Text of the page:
After five months at sea, British adventurer and environmental advocate Roz Savage made landfall this morning in Mauritius, completing her solo row across the Indian Ocean and becoming the first woman to row solo across the "big three": the Atlantic, Pacific, and Indian.
Savage, 43, set off from Australia five months ago in her 23-foot rowboat. After rowing more than 4,000 miles, she arrived in Grand Baie, Mauritius, today.
In total, she has rowed about 15,000 miles and spent more than 500 days at sea. She completed the Atlantic row in 2005, and then went on to row the Pacific in three stages, finishing in June 2010.
In an interview with CNET last year, Savage explained why she chooses to spend long stretches at sea rowing solo--often accompanied only by, say, dorados or the occasional shark: partly to challenge herself, but mostly to inspire people to take better care of the planet.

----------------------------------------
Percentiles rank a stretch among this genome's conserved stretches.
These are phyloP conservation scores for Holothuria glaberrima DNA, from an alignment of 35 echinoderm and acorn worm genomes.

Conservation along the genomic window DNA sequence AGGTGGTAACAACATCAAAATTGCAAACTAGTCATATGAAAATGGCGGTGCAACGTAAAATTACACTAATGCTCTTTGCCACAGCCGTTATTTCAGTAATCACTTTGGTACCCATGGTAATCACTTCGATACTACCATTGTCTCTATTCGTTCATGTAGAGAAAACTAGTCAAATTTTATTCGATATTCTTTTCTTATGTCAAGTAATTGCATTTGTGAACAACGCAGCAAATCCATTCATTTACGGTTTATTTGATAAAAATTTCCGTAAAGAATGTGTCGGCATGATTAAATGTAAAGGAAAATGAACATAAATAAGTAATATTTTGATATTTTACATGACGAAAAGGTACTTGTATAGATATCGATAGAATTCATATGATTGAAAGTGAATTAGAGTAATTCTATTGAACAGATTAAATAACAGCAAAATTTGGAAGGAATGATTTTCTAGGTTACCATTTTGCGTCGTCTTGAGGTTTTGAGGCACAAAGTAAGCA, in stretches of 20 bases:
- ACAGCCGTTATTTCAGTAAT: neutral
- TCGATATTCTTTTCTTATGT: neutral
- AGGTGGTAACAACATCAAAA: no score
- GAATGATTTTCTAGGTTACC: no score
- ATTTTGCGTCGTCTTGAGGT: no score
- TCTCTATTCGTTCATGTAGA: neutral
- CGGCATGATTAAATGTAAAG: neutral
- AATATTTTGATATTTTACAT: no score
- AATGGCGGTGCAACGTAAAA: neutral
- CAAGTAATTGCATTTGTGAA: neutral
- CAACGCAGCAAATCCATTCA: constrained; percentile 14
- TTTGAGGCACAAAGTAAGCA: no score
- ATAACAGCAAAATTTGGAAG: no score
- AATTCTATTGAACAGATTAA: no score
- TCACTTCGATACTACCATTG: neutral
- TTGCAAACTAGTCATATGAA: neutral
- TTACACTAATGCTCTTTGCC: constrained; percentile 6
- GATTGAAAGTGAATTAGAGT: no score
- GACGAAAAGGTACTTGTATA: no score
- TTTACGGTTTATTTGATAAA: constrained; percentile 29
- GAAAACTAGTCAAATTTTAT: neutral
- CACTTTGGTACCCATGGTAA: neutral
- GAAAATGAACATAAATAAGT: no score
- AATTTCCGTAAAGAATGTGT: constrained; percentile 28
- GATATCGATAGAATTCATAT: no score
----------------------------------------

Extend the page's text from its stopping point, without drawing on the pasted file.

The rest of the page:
"The mission happened before the rowing did. The rowing is almost a means to an end. It's certainly not something I love for its own sake. I find it very challenging," Savage said. "So it really is about the blogging and the tweeting, and trying to create an appreciation of the oceans to an extent."
Loaded with gadgets, British rower halfway to Hawaii
Roz Savage rows the ocean blue for a green cause
Photos: Rowing solo across the Pacific
Roz Savage finishes historic solo row across Pacific
A few days ago on her blog, Savage announced that she's retiring from ocean rowing to focus more on environmental advocacy.
"I want to get more 'hands-on' with my campaigning," Savage wrote. "I plan to spend 2012 tying off the loose ends of my ocean rowing career in a Maisie-Dobbs-like final accounting: finish editing the book, make the film, assemble the multimedia presentation--and then move on to more direct methods of creating positive change in the world. Alongside more focused campaigning, I fully intend to do more expeditions to provide material for blogs, books, and more, but they won't take me way out into the middle of gargantuan bodies of water any more."
In that same post, she also described the state of her rowboat, the Sedna Solo, giving readers a glimpse of what the latest journey was like: "Not a single piece of electronic equipment is fully functional. Even the electrical system itself is working courtesy only of a few inches of electrical tape and a rhino clip."
In the video below, check out Savage's arrival this morning, courtesy of BVPVisuals.com.